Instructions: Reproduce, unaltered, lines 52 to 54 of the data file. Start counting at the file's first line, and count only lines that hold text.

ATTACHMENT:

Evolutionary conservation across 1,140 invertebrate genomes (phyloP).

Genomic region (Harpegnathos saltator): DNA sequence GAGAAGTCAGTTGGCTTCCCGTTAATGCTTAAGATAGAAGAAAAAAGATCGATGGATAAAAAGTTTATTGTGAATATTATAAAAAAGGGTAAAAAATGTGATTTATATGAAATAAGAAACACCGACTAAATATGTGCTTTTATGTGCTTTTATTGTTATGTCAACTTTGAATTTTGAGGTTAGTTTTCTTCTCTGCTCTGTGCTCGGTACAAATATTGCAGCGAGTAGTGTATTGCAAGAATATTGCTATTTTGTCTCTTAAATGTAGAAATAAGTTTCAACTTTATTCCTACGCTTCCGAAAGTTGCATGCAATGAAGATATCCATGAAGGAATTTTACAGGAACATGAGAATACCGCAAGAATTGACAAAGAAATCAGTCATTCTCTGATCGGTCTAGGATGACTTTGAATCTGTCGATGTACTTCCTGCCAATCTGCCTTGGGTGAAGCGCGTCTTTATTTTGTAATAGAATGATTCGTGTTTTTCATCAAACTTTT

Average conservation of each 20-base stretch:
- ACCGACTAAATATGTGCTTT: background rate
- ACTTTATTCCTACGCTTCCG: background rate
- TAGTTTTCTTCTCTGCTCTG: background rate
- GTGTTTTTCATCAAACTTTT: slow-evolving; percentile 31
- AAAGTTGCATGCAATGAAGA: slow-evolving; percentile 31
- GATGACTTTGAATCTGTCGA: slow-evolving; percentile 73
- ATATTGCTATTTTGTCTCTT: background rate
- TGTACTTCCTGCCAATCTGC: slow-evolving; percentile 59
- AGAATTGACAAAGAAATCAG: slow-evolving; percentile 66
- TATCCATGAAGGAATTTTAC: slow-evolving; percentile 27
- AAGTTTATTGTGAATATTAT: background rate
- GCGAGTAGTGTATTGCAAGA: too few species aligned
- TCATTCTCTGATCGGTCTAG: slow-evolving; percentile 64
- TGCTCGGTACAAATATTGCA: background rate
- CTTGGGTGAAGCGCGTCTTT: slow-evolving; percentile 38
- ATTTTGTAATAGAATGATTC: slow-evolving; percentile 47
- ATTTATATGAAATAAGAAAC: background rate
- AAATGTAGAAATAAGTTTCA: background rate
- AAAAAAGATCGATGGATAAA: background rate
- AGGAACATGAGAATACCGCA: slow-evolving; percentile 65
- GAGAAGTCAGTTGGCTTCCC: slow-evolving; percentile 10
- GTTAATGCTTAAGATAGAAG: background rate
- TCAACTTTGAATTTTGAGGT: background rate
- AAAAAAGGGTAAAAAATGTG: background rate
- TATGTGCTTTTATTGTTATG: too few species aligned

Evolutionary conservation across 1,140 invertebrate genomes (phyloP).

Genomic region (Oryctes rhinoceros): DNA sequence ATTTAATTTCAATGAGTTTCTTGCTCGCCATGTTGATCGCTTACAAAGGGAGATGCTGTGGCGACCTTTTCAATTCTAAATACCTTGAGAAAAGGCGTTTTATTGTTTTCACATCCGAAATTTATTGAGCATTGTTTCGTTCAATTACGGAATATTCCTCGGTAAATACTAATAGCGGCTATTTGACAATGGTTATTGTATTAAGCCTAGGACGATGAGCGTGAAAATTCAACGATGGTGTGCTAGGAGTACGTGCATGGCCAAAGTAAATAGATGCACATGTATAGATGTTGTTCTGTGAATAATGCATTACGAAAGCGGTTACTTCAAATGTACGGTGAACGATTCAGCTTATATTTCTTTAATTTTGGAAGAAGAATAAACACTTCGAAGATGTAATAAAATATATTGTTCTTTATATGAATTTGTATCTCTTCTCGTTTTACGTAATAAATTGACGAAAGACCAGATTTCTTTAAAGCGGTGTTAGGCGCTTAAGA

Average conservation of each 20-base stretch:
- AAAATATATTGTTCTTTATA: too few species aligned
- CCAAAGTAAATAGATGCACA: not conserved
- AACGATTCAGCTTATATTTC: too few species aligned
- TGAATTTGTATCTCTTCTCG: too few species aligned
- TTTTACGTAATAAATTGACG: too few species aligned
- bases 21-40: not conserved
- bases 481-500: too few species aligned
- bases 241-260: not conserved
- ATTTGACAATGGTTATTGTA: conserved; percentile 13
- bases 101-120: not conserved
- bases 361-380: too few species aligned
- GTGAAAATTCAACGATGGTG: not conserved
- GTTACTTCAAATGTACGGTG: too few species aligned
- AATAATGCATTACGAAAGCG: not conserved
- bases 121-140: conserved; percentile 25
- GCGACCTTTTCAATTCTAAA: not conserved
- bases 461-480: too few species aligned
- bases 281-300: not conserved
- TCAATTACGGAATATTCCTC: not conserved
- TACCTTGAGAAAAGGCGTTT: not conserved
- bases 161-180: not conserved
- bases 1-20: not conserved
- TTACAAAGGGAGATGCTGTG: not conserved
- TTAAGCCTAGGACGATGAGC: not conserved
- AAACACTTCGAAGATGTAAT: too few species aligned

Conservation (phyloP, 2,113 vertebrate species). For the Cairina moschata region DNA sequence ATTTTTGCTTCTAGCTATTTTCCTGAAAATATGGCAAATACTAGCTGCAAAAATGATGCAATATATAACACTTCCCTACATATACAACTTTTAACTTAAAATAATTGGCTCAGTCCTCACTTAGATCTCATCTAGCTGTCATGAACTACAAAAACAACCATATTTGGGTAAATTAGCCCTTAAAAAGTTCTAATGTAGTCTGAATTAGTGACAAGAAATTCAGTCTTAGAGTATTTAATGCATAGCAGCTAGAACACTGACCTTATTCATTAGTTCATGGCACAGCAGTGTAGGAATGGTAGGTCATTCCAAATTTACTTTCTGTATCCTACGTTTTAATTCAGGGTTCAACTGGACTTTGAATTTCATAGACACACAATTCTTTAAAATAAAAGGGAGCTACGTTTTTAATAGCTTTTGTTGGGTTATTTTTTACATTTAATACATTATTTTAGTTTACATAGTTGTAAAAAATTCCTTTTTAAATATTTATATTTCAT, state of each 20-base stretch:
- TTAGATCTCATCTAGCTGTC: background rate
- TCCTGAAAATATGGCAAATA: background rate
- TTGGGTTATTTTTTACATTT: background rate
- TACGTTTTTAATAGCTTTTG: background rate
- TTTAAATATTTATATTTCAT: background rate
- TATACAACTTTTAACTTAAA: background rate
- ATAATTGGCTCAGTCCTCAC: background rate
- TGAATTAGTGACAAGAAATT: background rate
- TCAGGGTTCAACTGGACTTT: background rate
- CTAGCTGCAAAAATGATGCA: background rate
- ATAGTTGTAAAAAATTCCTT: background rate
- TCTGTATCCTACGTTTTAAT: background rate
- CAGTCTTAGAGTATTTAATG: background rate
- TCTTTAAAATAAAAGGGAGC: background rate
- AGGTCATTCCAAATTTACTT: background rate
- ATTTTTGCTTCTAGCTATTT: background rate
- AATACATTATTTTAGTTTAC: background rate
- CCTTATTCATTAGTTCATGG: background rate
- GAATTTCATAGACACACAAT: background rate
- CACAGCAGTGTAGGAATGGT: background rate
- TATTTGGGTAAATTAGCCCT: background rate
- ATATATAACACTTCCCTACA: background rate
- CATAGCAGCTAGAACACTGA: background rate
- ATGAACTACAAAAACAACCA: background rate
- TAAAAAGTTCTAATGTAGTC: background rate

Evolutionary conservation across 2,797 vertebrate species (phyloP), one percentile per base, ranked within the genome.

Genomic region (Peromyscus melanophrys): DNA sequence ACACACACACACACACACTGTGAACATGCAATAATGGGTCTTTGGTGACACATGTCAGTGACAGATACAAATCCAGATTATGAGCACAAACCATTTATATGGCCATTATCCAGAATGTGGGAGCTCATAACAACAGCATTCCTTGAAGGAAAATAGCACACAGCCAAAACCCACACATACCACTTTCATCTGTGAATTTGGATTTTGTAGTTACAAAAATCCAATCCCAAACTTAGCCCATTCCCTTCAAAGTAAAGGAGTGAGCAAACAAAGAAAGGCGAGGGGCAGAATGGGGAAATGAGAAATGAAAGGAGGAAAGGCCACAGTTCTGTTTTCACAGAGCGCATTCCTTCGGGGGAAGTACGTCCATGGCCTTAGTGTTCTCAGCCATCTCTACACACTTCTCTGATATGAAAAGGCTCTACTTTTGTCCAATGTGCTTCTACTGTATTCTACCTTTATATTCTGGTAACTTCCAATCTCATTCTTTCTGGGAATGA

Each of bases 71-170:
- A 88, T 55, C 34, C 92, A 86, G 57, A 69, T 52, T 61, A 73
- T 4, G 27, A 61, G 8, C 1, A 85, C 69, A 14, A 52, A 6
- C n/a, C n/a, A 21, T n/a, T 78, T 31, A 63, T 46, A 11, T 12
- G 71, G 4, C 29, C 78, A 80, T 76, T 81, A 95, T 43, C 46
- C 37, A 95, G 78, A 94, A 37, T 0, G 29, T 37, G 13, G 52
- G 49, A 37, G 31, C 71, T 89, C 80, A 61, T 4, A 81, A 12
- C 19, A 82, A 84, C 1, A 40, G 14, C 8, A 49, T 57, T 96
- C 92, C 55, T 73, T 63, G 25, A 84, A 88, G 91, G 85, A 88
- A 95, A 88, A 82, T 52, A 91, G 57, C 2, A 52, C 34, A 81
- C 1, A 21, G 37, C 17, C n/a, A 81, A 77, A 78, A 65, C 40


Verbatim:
- bases 161-180: not conserved
- bases 1-20: not conserved
- TTACAAAGGGAGATGCTGTG: not conserved